HOW IT WOULD WORK
Once hired, the employee is steered to a website offering a wide variety of benefits plans, including health, dental, vision, disability, long-term care and life insurance. The employee is then required to select an option that provides health and life insurance; or he/she can opt out under the Affordable Care Act, aka Obamacare, and the employer would have the proper documentation to avoid any fines related to claims arising from employees who state they were not offered coverage.
Note that most health care companies now offer web-based programs that are now able to tie in with the employer’s payroll system (with proprietary safeguards) and the health care company’s claim system. This is certainly not a new or innovative product, and all of the health care plans would have deductibles and co-pay options.
At this point, the employee is free to make the selection of his/her health care. Once the selection is made, the monies left over are credited to a health savings account (HSA), to be used for out-of-pocket expenses, such as co-pays and deductibles. These funds are used through the calendar year, and if there is a balance in the HSA at the end of the year, the employee is given the option of rolling these funds into the HSA for the next calendar year, or rolling the balance into the company-sponsored 401 (k) plan. As in the past, once the employee makes a selection of his or her health care, they are tied into the benefits selected for a period on one year. If needs change, adjustments can be made during the open enrollment period for the next policy year.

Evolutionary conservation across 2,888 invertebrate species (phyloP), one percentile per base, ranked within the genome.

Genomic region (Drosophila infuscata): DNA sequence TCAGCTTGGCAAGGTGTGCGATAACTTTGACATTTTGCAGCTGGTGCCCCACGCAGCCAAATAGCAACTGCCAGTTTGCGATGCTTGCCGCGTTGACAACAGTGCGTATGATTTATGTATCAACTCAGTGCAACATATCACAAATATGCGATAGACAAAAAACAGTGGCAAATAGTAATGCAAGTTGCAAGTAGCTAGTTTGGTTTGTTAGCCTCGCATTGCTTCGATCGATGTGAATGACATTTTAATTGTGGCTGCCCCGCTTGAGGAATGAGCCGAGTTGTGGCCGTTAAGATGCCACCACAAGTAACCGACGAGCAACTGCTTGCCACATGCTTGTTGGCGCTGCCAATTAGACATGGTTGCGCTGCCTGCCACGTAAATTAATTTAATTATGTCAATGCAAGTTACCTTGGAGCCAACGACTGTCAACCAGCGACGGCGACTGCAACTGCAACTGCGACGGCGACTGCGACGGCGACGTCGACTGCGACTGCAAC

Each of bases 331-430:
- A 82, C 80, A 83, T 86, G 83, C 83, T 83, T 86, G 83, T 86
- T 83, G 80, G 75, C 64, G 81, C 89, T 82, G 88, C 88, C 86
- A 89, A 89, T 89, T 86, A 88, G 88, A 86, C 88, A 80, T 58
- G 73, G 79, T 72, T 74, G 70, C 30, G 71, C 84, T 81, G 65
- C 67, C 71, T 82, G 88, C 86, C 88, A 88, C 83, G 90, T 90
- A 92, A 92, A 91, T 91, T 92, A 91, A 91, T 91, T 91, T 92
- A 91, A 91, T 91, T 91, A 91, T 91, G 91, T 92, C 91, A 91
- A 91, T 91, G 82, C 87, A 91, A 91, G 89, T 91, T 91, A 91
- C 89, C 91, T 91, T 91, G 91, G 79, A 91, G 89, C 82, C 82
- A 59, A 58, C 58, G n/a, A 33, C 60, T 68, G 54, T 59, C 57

Let’s use an example using an employee making $50,000 per year. Upon hire, the employee is steered to the company benefits website. Once the health account is set up, the employee will find his/her account with a balance to spend of $7,500 or 15 percent of his/her salary.
Let’s say this employee is a 30-year-old single male, with an active lifestyle and limited healthcare intervention. He elects a plan with a high deductible and co-pay, a low payout of life insurance, and perhaps a first dollar or lower out-of-pocket for disability.
In this scenario, his annual healthcare, life and disability premium would be approximately $3,000 and the balance would be placed into an HSA. If the employee chooses a $2,000 annual deductible and a 40 percent co-pay and an annual out-of-pocket maximum of $5,000, he will not be unreasonably tapped out should he have a catastrophic incident, such as a broken limb or a concussion. This is similar to current high deductible plans. This situation will also allow for a chronic condition should it arise, but the key is that the employee is banking on his health. If he is right, he can put some money into his 401 (k) to fund his retirement with the remaining funds in the HSA, but he is also hedged against a substantial injury or illness.
Now, let’s say we have the same $50,000 hire, but a 45-year-old male, married with two kids, ages 10 and 13. The wife has chronic asthma, and both children have ongoing medical needs. This employee would probably choose a plan with a lower deductible for healthcare, disability and higher limits for life insurance. This plan may cost $6,000, leaving $1,500 for his HSA. If the employee had to spend more on health care, that amount could be tax deductible on federal taxes. More on that below in the current, though less publicized, donut hole.
In both instances, the employer is able to write off the entire cost of the healthcare benefits, which would then be offered to employees on a tax-free basis. The federal government would calculate a federal tax deduction of 15 percent of total payroll, and the IRS would put regulatory guidelines on the reporting of benefits afforded to each employee.